I'm one of the lucky few who come from a family that actually values happiness over money. I credit my courage to take risks to my father, Eugene Hughes who passed away three years ago at 92. My father always told me "Liam, I hope you aspire to more but, if you have a passion for delivering pizzas for your life's work then do it. You will be happy and that is what is important. Always work at the thing that gives you great pleasure.  Don't stay in a job because of the money. Life is short and you need to feel it in your gut and heart.  Everyone knows what they really want to do and what they have a passion for they just are to afraid to take the leap."

The first time my father encouraged me to take a chance was when I wanted to open a stained glass business in a mall back in Michigan. I was afraid I would not be able to afford the rent and I didn't want to make a fool out of myself by failing. "What do you have to lose?" my father asked, telling me to just take the risk. I owned that business for seven years and only closed it because I felt it was time to move in another direction.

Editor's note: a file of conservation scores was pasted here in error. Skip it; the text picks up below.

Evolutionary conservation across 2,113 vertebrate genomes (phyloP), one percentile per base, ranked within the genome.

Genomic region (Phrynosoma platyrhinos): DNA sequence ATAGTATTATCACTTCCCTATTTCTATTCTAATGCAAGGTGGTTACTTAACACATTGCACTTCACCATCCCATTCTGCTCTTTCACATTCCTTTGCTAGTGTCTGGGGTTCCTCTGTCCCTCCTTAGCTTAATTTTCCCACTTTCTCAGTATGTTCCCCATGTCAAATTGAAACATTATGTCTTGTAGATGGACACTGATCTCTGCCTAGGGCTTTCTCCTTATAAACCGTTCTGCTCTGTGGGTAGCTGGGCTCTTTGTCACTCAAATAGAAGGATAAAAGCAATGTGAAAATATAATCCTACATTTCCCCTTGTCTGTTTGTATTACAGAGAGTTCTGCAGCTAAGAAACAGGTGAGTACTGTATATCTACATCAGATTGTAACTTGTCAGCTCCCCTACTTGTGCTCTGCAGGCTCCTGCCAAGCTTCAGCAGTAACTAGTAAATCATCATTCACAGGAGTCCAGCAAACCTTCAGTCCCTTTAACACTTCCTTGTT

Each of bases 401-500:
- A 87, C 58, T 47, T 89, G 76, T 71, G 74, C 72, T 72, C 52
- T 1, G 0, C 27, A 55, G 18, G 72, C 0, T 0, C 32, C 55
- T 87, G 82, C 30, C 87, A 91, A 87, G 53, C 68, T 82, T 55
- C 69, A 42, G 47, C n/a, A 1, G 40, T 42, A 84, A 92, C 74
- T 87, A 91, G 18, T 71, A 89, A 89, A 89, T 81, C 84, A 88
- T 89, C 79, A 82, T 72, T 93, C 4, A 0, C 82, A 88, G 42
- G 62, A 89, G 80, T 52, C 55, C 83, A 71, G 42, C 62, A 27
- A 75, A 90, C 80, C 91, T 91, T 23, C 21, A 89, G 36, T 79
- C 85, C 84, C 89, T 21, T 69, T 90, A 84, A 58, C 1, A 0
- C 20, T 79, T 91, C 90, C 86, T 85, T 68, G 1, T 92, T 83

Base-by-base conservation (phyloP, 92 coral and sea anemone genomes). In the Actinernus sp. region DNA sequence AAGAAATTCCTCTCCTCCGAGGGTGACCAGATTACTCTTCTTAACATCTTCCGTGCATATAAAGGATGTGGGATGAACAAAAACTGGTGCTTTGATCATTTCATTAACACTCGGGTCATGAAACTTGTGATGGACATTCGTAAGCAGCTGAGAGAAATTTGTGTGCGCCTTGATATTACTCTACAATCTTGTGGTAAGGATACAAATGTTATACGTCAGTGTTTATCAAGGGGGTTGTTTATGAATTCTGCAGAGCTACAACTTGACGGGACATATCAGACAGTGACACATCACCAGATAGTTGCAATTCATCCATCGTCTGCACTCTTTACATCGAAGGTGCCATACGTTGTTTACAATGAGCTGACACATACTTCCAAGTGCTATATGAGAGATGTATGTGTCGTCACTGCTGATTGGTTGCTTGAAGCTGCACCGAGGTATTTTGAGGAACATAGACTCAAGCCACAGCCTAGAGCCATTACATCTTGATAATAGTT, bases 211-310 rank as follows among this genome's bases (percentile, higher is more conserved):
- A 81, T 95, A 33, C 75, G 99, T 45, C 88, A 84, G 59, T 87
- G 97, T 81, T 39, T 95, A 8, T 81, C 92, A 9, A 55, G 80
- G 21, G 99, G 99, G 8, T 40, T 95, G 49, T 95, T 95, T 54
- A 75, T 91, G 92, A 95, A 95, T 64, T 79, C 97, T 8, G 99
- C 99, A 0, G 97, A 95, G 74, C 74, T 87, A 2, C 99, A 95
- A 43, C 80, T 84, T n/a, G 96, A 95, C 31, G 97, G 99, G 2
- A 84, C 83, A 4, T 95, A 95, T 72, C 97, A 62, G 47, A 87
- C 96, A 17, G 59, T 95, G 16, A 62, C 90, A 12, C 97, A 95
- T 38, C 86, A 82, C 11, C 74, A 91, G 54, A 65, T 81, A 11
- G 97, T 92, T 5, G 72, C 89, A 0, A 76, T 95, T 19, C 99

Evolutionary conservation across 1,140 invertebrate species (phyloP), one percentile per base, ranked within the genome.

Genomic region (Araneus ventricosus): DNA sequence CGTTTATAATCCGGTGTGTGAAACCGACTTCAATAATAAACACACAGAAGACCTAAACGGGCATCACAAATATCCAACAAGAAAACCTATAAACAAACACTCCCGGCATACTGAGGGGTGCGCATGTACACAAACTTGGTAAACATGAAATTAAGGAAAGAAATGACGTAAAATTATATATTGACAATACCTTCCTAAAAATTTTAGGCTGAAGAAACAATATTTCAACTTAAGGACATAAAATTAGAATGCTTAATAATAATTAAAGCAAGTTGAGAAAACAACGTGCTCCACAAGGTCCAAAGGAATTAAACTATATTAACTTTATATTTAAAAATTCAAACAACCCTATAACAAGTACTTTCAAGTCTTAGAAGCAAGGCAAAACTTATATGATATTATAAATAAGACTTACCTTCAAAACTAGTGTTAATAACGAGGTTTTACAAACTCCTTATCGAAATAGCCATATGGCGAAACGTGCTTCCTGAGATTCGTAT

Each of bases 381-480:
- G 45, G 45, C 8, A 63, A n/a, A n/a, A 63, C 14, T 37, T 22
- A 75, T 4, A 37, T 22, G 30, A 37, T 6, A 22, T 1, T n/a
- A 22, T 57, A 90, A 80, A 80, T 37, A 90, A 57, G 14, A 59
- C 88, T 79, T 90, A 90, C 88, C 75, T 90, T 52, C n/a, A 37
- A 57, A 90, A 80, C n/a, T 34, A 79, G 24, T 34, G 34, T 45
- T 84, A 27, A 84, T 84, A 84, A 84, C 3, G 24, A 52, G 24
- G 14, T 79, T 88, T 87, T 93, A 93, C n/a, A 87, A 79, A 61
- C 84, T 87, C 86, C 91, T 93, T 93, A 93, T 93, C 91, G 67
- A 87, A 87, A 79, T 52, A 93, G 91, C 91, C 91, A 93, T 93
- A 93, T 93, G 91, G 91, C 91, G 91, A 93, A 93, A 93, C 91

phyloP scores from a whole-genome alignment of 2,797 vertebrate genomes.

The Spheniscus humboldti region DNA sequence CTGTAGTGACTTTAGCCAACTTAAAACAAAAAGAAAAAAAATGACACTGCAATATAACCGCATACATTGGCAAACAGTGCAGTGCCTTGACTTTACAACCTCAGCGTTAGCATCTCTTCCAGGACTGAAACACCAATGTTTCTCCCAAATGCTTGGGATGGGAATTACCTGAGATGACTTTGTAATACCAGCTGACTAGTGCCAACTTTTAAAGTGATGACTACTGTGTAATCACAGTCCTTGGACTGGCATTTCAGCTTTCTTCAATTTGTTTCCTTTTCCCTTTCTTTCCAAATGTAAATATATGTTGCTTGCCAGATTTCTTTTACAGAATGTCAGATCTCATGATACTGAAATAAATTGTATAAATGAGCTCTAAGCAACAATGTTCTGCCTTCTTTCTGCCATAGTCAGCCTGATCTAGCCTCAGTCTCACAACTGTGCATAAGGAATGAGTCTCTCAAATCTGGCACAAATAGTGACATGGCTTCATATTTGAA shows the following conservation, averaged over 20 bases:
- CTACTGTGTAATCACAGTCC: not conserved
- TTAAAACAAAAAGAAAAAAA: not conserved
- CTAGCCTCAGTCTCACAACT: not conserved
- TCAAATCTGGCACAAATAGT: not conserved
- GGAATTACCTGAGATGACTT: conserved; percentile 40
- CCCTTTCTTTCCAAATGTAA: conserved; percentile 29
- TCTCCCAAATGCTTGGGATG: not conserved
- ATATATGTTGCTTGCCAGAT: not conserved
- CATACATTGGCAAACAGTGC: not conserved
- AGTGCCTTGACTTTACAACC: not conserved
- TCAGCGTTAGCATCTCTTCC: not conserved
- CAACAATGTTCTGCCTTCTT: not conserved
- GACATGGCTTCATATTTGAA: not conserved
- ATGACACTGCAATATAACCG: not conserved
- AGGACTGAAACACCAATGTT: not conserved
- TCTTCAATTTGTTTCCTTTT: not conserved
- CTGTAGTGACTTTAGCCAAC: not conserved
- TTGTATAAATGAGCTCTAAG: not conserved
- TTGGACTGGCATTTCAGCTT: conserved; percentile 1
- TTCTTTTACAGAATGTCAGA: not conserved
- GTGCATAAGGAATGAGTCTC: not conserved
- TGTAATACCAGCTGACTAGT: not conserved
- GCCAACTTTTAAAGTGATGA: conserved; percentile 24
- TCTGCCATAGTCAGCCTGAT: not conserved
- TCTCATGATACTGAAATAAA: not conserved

So tell Angela – or anyone who wants to live their dream – that all they need to do is set goals, take baby steps and then keep walking. That's what I did and I've never been happier.

Liam Hughes

Beyond being inspired, what did you learn from Liam's story? There are many lessons but three in particular stand out. One, although it may sound cliché, we are once again reminded that changing course does not happen overnight. In Liam's case his quest to spend part of the year in Ireland began 18 years ago.

Although from a real estate point of view buying the cottage turned out to be a good investment, buying and selling real estate was not Liam's original goal. What he was investing in was his dream of spending a part of every year in his beloved Ireland. From here that dream morphed into renting the cottage and running a tour business – none of which happened overnight. Imagine where you could be now if 18 years ago you'd taken baby steps in the direction of your dream!